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My travels in Turkey
1965 Istanbal-Ankara-Samsun-Giresun and back  ( I was 15 y.o and hitchhiked back to Holland with my 18  y.o     brother, nearly all roads outside the cities were dirt roads.
1967 with my brother Frans on   from Holland to IBMW R67/2)
1975 with my first wife from Holland to Istanbul (BMWR75/5)
1985 with my brother in law Ron Siebeling from Holland to Istanbul, Galiopli, Izmir , Pamukale (BMW R80RT)
1992 to from Holland to Istanbul-Ankara- Capadocia (BMW R80RT)
1994 with my 81 y.o  mum from Holland to Galipolli,Istanbul ( car)
1997 with Charly Miller and Peter Goodsir coming from Iran to Istanbul (BMW R80/100 )
2002 with my wife Yoka from Holland along the coast to Antakya-Ankara-Istanbul (R100GSPD)


Overland story continued
 It was my 7th visit to Turkey,  With Peter and Charlie the following route was taken:

From Iran-to Erzurum-Hopa-Trabzon-Samsun-Kayseri-Adana-Tarsus-Iskenderim --back- Icel (Mersin) coastal route to Antalya-inland route to Pamukale- Peter and Carlie went to the coast to Izmir and on to Galipolli- Istanbul, whilst i continues directly towards Istanbul.

It is cold at the border of Iran and Turkey.  After 2 hours hold up, due to formalities on both the Iranian and Turkish borders we set off and soon are surrounded by endless snowfields.  A very large mountain almost totally covered by snow lays on our right - Mount Ararat.  At this time I don’t care about whether Noah’s Ark is there on not - at zero degrees and 90 kph the chill factor is minus 15 deg c, my thermometer tells me,  the mind goes a bit dull.

We hit patches of fog to make things worse.  Charlie pulls off to the side of the road into a small snow free area and I follow him, only to get bogged in greasy wet clay.  With a rope we pull the bikes out.  The wheels don’t turn anymore.  On the side of the road I remove the front wheel to clear the mudguard from all this clay. Hands cold and no sticks around the job took quiet a while.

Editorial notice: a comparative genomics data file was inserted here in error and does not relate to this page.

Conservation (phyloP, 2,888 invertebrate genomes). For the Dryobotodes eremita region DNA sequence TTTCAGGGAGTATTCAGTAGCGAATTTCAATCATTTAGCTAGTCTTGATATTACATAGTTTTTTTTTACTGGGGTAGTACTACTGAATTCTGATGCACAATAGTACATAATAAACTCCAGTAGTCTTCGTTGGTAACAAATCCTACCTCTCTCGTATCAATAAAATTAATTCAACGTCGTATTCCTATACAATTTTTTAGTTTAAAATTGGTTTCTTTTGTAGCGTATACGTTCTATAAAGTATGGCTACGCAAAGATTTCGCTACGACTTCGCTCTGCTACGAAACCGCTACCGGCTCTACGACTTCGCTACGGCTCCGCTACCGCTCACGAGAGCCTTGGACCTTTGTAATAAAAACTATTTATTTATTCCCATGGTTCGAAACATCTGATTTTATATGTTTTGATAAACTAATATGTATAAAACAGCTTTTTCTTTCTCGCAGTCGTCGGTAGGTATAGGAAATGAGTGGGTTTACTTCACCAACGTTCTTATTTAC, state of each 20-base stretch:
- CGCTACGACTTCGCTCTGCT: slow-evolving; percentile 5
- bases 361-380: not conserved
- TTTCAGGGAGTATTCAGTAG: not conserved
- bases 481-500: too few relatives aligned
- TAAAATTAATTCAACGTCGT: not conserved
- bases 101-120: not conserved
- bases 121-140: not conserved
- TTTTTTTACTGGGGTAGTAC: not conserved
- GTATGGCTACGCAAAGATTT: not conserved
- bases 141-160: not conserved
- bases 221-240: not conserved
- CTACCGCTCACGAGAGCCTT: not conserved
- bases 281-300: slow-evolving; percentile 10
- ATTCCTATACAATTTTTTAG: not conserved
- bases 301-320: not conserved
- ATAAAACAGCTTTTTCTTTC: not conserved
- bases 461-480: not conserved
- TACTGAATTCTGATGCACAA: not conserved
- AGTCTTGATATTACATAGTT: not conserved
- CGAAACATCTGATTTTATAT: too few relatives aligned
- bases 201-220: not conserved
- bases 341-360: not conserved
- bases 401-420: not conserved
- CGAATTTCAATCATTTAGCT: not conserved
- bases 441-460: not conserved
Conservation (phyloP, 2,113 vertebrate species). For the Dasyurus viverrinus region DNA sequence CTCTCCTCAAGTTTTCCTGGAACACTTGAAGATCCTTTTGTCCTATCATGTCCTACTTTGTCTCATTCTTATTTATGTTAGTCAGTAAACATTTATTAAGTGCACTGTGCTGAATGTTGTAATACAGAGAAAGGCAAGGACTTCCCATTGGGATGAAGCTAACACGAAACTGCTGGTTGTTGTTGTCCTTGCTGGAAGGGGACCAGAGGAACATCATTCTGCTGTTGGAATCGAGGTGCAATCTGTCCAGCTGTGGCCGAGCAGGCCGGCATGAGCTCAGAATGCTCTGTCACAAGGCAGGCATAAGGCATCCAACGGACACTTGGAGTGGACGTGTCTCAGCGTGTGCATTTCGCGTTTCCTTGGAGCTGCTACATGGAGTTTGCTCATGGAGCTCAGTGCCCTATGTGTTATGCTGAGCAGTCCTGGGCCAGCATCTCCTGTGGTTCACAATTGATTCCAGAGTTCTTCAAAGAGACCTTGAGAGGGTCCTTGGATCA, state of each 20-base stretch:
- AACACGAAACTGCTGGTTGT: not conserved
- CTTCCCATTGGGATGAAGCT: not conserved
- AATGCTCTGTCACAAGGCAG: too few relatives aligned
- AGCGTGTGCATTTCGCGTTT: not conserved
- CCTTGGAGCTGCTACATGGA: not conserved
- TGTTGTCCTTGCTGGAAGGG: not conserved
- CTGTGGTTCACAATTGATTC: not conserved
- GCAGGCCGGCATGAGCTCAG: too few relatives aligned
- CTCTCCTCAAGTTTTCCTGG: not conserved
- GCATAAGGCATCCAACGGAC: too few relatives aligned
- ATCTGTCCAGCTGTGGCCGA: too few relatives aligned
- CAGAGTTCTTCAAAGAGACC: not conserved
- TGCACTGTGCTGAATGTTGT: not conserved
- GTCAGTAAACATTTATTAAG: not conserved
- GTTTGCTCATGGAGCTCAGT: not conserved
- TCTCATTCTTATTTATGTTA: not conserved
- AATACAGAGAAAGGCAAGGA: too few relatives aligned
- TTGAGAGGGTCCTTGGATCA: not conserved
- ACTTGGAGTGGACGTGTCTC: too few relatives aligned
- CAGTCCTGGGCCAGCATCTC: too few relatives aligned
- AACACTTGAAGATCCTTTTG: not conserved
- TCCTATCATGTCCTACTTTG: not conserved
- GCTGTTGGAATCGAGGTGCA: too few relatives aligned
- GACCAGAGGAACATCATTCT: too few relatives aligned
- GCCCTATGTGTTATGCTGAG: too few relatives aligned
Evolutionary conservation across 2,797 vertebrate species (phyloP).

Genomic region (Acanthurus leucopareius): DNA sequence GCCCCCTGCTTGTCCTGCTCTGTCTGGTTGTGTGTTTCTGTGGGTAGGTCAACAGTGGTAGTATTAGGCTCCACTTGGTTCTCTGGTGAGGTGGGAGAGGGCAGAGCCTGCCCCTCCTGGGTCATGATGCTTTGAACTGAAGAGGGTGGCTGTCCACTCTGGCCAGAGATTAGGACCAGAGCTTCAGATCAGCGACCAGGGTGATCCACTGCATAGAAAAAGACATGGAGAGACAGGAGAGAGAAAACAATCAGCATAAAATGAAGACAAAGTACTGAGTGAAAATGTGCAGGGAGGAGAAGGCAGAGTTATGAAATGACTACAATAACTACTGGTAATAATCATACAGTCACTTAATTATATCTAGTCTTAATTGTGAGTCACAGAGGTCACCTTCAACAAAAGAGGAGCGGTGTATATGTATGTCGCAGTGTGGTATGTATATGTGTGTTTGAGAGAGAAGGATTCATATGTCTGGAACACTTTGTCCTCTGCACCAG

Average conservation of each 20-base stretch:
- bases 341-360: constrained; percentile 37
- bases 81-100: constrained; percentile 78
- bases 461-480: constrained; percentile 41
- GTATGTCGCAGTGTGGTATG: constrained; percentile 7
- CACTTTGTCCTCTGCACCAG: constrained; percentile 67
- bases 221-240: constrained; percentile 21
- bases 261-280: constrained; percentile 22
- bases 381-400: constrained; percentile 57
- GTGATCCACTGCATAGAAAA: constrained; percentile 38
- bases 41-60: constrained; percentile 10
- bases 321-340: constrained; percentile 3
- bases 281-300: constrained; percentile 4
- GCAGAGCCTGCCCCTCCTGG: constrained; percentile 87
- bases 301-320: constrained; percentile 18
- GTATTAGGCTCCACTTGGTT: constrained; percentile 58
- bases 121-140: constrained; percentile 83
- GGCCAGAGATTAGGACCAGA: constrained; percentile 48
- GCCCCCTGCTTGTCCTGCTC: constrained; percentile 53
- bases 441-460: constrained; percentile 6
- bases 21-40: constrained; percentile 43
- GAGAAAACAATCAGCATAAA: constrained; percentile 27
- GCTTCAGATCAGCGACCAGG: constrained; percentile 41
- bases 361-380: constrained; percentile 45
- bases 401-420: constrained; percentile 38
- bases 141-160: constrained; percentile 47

Again we face roads blocks because we are in a border area but also because this part of Turkey has its own problems due to the location and internal problems concerning Kurdistan.

For the first time we were stopped by some corrupt policemen, one of them pointed out the as we where motorcyclist we should have been riding 50 meters apart and this would cost us 50 dollars. I just laughed and objected, told him that we had no Turkish money but only travellers checks and that I would duly note their numbers and also his policeman’s number. I pointed out that in all my travel I had never met a corrupt cop like he was. He withdrew, I think that his companions were embarrassed about the whole incident and told him to give up.

The next incident was something I had expected as I had read many books on travelling in this part of the country and all had recorded the same, children throwing stone and rocks at passing traffic. One of them hit my spotlight but as I had a plastic protector in front of the light it did no damage, Charlie however had his mirror broken. The parents just stood there watching, I suppose they didn’t know any better as the must have been the kids I had read about some years before.

3.00 pm - More snow, but now from the sky.  We are travelling at 7,850 feet  and the temperature has dropped to minus 1 deg c.  We arrive in Erzurun (6,400 feet).  And find a reasonable hotel, the cheapest ever. A room for three persons for 200.000 lira (1 Aus$ is 105.000 Lira.

The streets are wet and the  wind is bitterly cold so we drink hot tea and go to bed fully dressed (after eating a great Iskender Kebab), only to wake up in the morning to find everything covered in 10 cm of snow.  I go outside to take a few pictures.  A walk across the block makes me shiver - it’s minus 5 deg c. Outside the bakery is a pile of bread, it must have delivered not so very long ago as it is still warm. I take two loaves with and shove some money under the door trusting that they know what it is for. It may be days before we are away from here I pondered, taking into account that we watched large snowdrifts being cleared just north of here near the coast.

 Under the snow is a layer of slippery ice.  I am sure that we are not going anywhere for time being. The city looks beautiful under its layer of snow and we take the opportunity to go to a very old Seljuk Mosque, it is ruins, the layer of snow makes it look like something out of a fairytail.